At no time did she lose her nerve.
• Please refrain from randomly using it in cases where none of the aforementioned
situations apply:
Most Hollywood films do have a happy ending.
Many of our students do take too many classes every semester.
Such as/like vs. for example
Such as, like and for example are used in similar cases, but
please note that a main clause has to follow for example:
On our trip we saw a lot of old historical buildings, like/such
as churches, castles, mansions and warehouses.
(NOT ....buildings, for example churches...)
On our trip we saw a lot of old historical buildings; for
example, we visited churches, castles, mansions and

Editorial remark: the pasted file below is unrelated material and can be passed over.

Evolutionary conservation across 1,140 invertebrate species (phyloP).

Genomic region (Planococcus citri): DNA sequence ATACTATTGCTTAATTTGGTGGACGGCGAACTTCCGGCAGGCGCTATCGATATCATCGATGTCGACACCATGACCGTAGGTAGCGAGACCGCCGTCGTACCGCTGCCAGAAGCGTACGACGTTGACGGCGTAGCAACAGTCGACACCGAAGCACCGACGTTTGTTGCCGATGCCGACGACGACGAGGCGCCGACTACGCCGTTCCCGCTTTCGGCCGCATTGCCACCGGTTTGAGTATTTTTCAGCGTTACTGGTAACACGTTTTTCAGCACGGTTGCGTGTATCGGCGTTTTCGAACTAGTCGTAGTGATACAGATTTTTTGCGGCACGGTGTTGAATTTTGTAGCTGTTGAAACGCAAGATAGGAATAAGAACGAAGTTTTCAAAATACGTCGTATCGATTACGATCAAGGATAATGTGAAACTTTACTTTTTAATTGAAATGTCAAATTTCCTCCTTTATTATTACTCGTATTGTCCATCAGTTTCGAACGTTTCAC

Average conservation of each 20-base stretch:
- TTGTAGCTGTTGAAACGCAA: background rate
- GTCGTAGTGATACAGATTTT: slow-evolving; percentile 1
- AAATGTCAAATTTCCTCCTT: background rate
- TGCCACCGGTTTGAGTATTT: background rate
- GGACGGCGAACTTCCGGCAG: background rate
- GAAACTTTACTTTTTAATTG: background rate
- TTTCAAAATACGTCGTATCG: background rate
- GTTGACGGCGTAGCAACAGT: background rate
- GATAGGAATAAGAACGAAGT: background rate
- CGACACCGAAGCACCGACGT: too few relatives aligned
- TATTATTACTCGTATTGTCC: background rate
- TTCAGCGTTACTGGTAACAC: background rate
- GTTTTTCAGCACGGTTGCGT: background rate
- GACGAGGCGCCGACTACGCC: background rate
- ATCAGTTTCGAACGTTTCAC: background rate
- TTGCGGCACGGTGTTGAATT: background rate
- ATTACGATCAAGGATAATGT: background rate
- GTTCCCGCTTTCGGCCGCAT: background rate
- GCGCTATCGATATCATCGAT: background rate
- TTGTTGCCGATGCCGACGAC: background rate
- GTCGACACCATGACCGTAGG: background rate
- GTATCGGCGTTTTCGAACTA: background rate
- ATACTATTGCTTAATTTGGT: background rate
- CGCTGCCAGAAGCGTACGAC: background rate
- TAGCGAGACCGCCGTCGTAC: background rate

In addition....
• Avoid adding the superfluous phrase to that when using
in addition to enumerate additional points:
She keeps showing up late and then does her best to
avoid getting any work done. In addition, she is
unfriendly to her co-workers. (NOT In addition to that, she
so vs. thus
• Note that in similar cases where a consequence of an
event or action is enumerated, so cannot begin a
The weather was bad today; so/thus we didn‘t go
The weather was bad today. Thus, we didn‘t go outside.
(NOT So, we didn’t go......)
Overuse of so-called
• Remember that so-called is usually used to refer to
something falsely or improperly named, but not neutrally
to what something is called:
Don‘t tell me you‘re reading those horrible books! That
so-called writer couldn’t properly string together two
sentences to save his life!
In my analysis of the so-called essay by George